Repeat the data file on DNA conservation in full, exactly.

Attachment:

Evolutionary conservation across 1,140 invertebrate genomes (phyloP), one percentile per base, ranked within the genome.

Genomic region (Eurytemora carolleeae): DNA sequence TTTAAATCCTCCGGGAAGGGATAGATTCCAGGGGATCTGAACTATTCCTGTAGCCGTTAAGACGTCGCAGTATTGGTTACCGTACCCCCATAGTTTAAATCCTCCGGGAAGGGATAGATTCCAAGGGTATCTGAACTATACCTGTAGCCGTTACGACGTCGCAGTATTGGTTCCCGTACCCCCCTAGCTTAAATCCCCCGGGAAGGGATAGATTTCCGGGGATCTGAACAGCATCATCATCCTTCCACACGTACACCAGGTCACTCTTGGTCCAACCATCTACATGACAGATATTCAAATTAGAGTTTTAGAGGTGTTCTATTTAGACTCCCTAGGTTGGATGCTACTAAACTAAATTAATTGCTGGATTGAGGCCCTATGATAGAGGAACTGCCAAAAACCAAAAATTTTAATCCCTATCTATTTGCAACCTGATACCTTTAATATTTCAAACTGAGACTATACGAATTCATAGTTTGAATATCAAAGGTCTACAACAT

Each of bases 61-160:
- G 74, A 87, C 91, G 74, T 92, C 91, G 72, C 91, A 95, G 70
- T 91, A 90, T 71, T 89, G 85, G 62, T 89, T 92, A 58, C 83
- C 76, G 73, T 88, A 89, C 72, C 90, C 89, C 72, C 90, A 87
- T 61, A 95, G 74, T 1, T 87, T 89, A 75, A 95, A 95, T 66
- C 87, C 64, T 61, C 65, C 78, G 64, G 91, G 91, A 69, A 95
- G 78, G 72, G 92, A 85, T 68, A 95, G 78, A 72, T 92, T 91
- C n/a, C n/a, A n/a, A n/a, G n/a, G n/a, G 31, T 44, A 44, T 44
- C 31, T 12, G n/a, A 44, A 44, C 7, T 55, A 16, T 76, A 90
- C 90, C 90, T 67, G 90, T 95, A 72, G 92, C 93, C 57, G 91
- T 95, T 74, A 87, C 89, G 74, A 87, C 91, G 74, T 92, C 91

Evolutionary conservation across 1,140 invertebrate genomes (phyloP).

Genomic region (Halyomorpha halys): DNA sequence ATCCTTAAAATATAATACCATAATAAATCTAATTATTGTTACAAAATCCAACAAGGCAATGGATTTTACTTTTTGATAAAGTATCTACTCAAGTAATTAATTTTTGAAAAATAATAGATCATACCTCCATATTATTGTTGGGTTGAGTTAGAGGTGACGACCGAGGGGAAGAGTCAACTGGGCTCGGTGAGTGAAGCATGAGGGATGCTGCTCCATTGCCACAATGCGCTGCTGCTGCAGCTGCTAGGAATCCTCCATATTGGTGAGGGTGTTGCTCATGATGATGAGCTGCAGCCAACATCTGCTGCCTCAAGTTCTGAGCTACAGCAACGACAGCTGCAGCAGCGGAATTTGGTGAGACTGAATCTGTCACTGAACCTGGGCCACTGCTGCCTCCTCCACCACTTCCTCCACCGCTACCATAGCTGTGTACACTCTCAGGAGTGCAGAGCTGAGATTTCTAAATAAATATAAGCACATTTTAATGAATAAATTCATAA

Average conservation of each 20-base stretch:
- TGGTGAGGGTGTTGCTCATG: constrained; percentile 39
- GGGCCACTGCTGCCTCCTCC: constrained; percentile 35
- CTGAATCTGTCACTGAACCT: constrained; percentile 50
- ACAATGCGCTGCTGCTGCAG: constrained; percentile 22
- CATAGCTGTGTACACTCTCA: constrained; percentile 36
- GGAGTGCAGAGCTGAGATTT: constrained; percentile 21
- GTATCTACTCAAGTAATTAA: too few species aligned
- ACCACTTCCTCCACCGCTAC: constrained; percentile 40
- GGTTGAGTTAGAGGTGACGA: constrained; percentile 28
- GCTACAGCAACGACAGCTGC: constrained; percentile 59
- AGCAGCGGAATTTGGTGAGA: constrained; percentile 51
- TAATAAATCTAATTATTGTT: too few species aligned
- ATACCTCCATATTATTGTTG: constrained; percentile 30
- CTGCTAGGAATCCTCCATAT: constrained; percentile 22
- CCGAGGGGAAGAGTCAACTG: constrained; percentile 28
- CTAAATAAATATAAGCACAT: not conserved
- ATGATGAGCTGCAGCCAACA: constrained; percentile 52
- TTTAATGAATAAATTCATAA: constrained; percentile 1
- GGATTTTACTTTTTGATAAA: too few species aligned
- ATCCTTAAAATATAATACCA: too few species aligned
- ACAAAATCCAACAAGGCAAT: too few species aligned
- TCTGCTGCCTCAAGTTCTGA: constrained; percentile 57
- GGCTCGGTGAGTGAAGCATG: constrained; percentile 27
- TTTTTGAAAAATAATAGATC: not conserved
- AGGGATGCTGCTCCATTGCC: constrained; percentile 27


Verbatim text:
Evolutionary conservation across 1,140 invertebrate genomes (phyloP), one percentile per base, ranked within the genome.

Genomic region (Eurytemora carolleeae): DNA sequence TTTAAATCCTCCGGGAAGGGATAGATTCCAGGGGATCTGAACTATTCCTGTAGCCGTTAAGACGTCGCAGTATTGGTTACCGTACCCCCATAGTTTAAATCCTCCGGGAAGGGATAGATTCCAAGGGTATCTGAACTATACCTGTAGCCGTTACGACGTCGCAGTATTGGTTCCCGTACCCCCCTAGCTTAAATCCCCCGGGAAGGGATAGATTTCCGGGGATCTGAACAGCATCATCATCCTTCCACACGTACACCAGGTCACTCTTGGTCCAACCATCTACATGACAGATATTCAAATTAGAGTTTTAGAGGTGTTCTATTTAGACTCCCTAGGTTGGATGCTACTAAACTAAATTAATTGCTGGATTGAGGCCCTATGATAGAGGAACTGCCAAAAACCAAAAATTTTAATCCCTATCTATTTGCAACCTGATACCTTTAATATTTCAAACTGAGACTATACGAATTCATAGTTTGAATATCAAAGGTCTACAACAT

Each of bases 61-160:
- G 74, A 87, C 91, G 74, T 92, C 91, G 72, C 91, A 95, G 70
- T 91, A 90, T 71, T 89, G 85, G 62, T 89, T 92, A 58, C 83
- C 76, G 73, T 88, A 89, C 72, C 90, C 89, C 72, C 90, A 87
- T 61, A 95, G 74, T 1, T 87, T 89, A 75, A 95, A 95, T 66
- C 87, C 64, T 61, C 65, C 78, G 64, G 91, G 91, A 69, A 95
- G 78, G 72, G 92, A 85, T 68, A 95, G 78, A 72, T 92, T 91
- C n/a, C n/a, A n/a, A n/a, G n/a, G n/a, G 31, T 44, A 44, T 44
- C 31, T 12, G n/a, A 44, A 44, C 7, T 55, A 16, T 76, A 90
- C 90, C 90, T 67, G 90, T 95, A 72, G 92, C 93, C 57, G 91
- T 95, T 74, A 87, C 89, G 74, A 87, C 91, G 74, T 92, C 91

Evolutionary conservation across 1,140 invertebrate genomes (phyloP).

Genomic region (Halyomorpha halys): DNA sequence ATCCTTAAAATATAATACCATAATAAATCTAATTATTGTTACAAAATCCAACAAGGCAATGGATTTTACTTTTTGATAAAGTATCTACTCAAGTAATTAATTTTTGAAAAATAATAGATCATACCTCCATATTATTGTTGGGTTGAGTTAGAGGTGACGACCGAGGGGAAGAGTCAACTGGGCTCGGTGAGTGAAGCATGAGGGATGCTGCTCCATTGCCACAATGCGCTGCTGCTGCAGCTGCTAGGAATCCTCCATATTGGTGAGGGTGTTGCTCATGATGATGAGCTGCAGCCAACATCTGCTGCCTCAAGTTCTGAGCTACAGCAACGACAGCTGCAGCAGCGGAATTTGGTGAGACTGAATCTGTCACTGAACCTGGGCCACTGCTGCCTCCTCCACCACTTCCTCCACCGCTACCATAGCTGTGTACACTCTCAGGAGTGCAGAGCTGAGATTTCTAAATAAATATAAGCACATTTTAATGAATAAATTCATAA

Average conservation of each 20-base stretch:
- TGGTGAGGGTGTTGCTCATG: constrained; percentile 39
- GGGCCACTGCTGCCTCCTCC: constrained; percentile 35
- CTGAATCTGTCACTGAACCT: constrained; percentile 50
- ACAATGCGCTGCTGCTGCAG: constrained; percentile 22
- CATAGCTGTGTACACTCTCA: constrained; percentile 36
- GGAGTGCAGAGCTGAGATTT: constrained; percentile 21
- GTATCTACTCAAGTAATTAA: too few species aligned
- ACCACTTCCTCCACCGCTAC: constrained; percentile 40
- GGTTGAGTTAGAGGTGACGA: constrained; percentile 28
- GCTACAGCAACGACAGCTGC: constrained; percentile 59
- AGCAGCGGAATTTGGTGAGA: constrained; percentile 51
- TAATAAATCTAATTATTGTT: too few species aligned
- ATACCTCCATATTATTGTTG: constrained; percentile 30
- CTGCTAGGAATCCTCCATAT: constrained; percentile 22
- CCGAGGGGAAGAGTCAACTG: constrained; percentile 28
- CTAAATAAATATAAGCACAT: not conserved
- ATGATGAGCTGCAGCCAACA: constrained; percentile 52
- TTTAATGAATAAATTCATAA: constrained; percentile 1
- GGATTTTACTTTTTGATAAA: too few species aligned
- ATCCTTAAAATATAATACCA: too few species aligned
- ACAAAATCCAACAAGGCAAT: too few species aligned
- TCTGCTGCCTCAAGTTCTGA: constrained; percentile 57
- GGCTCGGTGAGTGAAGCATG: constrained; percentile 27
- TTTTTGAAAAATAATAGATC: not conserved
- AGGGATGCTGCTCCATTGCC: constrained; percentile 27